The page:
World History 1829

About the history of the world in 1829, the Catholic Emancipation Act, Rocket Railroad, Simon Bolivar died.



* The Duke of Wellington, prime minister of England, drove through Parliament the unpopular Catholic Emancipation Act, sacrificing himself and his Tory party to avert civil war. Now Catholics might sit in the British Parliament, but only larger Catholic property owners had the franchise.

Aug. 9 A cousin of Charles X, Louis Philippe, Duc d'Orleans, became the new constitutional monarch. Often called the "citizen king," he sympathized with the ideals of the French Revolution and tried to reconcile monarchists with socialists and other republicans, including Bonapartists (those who hoped to restore a member of Napoleon's family to power). Under his prosperous but uneventful reign, France enjoyed the luxury of boredom.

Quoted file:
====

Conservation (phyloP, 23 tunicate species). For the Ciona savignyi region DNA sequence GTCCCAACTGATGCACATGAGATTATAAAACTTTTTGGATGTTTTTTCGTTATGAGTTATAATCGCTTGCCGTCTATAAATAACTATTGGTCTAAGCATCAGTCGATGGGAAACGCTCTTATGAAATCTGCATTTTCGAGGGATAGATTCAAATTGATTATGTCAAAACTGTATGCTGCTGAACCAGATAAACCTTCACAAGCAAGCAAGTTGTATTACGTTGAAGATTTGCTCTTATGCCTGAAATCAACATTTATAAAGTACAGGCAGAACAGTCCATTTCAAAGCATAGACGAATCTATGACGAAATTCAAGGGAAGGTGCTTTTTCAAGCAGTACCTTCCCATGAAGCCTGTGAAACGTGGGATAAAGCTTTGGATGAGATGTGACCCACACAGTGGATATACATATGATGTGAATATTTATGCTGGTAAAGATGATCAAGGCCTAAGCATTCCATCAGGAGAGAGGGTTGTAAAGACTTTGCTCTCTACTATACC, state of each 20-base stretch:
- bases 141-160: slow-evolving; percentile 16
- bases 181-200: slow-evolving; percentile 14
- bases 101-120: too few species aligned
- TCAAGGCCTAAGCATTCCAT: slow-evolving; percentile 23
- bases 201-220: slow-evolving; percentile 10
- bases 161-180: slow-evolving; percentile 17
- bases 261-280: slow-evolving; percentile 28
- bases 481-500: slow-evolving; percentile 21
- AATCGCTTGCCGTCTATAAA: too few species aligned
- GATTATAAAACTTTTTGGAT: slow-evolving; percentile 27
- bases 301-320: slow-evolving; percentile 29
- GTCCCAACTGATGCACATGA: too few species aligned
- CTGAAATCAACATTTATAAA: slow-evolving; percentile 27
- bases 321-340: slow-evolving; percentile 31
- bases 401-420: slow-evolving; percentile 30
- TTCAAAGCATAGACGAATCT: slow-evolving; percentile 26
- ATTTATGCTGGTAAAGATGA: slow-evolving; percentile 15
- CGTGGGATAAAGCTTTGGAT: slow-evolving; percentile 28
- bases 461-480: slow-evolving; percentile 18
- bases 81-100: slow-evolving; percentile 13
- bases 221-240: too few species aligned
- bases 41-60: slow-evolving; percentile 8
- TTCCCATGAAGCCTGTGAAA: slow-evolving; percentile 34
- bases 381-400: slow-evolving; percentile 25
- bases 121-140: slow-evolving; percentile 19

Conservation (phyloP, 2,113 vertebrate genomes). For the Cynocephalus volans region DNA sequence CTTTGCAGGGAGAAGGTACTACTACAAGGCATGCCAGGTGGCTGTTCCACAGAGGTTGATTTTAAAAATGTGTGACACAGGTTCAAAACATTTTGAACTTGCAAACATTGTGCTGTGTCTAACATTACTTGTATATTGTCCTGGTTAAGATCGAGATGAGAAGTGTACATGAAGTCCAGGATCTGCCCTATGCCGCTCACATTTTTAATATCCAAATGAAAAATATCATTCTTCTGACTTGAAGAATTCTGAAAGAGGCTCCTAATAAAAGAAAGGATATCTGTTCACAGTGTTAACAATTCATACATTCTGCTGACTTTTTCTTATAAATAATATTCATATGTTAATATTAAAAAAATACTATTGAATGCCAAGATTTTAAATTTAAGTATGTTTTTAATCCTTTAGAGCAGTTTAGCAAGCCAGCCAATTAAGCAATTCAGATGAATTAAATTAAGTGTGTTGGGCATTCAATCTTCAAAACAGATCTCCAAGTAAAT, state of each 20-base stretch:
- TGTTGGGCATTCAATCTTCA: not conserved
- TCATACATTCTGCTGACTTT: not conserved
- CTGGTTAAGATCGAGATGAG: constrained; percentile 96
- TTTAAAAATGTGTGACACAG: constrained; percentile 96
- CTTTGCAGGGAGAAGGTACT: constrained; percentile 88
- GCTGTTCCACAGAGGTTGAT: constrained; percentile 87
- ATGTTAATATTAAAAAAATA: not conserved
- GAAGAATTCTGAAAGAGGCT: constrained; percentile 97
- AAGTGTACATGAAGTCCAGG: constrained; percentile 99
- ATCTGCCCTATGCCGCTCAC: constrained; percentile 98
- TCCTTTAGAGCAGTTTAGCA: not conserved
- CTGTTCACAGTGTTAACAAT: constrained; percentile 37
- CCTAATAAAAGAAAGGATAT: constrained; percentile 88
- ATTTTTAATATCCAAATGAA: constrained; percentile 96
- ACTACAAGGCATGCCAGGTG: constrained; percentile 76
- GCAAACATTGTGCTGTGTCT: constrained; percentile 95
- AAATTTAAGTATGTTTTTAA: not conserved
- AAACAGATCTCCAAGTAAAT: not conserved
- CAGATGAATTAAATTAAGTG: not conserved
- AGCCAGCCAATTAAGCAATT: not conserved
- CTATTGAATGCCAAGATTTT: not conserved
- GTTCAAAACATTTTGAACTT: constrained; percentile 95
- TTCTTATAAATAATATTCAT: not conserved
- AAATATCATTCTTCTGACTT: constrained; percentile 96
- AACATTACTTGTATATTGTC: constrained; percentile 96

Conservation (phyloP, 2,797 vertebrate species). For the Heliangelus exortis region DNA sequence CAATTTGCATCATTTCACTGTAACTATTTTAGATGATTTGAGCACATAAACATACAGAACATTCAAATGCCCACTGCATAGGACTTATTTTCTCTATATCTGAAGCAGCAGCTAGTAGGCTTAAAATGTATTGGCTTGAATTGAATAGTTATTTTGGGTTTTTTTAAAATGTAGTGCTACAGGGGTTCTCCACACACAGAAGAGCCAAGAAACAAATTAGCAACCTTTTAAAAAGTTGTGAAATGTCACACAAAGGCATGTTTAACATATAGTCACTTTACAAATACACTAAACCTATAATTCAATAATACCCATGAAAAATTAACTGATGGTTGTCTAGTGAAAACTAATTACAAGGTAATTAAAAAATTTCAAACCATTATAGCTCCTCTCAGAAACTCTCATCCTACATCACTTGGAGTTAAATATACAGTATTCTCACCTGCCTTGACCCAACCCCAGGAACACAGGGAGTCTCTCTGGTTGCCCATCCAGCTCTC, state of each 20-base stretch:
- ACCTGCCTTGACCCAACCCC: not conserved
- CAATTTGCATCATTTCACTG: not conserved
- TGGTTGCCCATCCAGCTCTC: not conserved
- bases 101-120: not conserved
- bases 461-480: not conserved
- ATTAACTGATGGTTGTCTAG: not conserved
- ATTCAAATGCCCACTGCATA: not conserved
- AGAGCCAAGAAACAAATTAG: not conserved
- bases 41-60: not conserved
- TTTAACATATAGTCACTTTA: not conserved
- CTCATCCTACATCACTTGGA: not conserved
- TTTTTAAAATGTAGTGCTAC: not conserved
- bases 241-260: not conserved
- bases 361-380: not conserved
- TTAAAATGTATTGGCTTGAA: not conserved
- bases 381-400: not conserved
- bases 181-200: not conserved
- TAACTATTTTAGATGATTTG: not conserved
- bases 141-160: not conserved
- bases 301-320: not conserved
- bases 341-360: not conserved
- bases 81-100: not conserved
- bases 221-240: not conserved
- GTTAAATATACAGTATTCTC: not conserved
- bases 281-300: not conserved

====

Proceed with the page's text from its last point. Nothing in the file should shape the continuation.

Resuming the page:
Sept. 15 The opening of the Liverpool and Manchester Railway with George Stephenson's new engine, the Rocket, capable of 36 mph, inaugurated modern railroading.

Dec. 17 Simon Bolivar, 47, liberator of Venezuela, Peru, Ecuador, Columbia, Bolivia, and Panama, died of tuberculosis, a disappointed man who had spent his personal fortune on the wars. Attempts had been made upon his life; his designated successor, Sucre, had been assassinated; and former supporters challenged his authority in Peru and Mexico. A few weeks before his death he wrote, "America is ungovernable. He who serves a revolution plows the sea."

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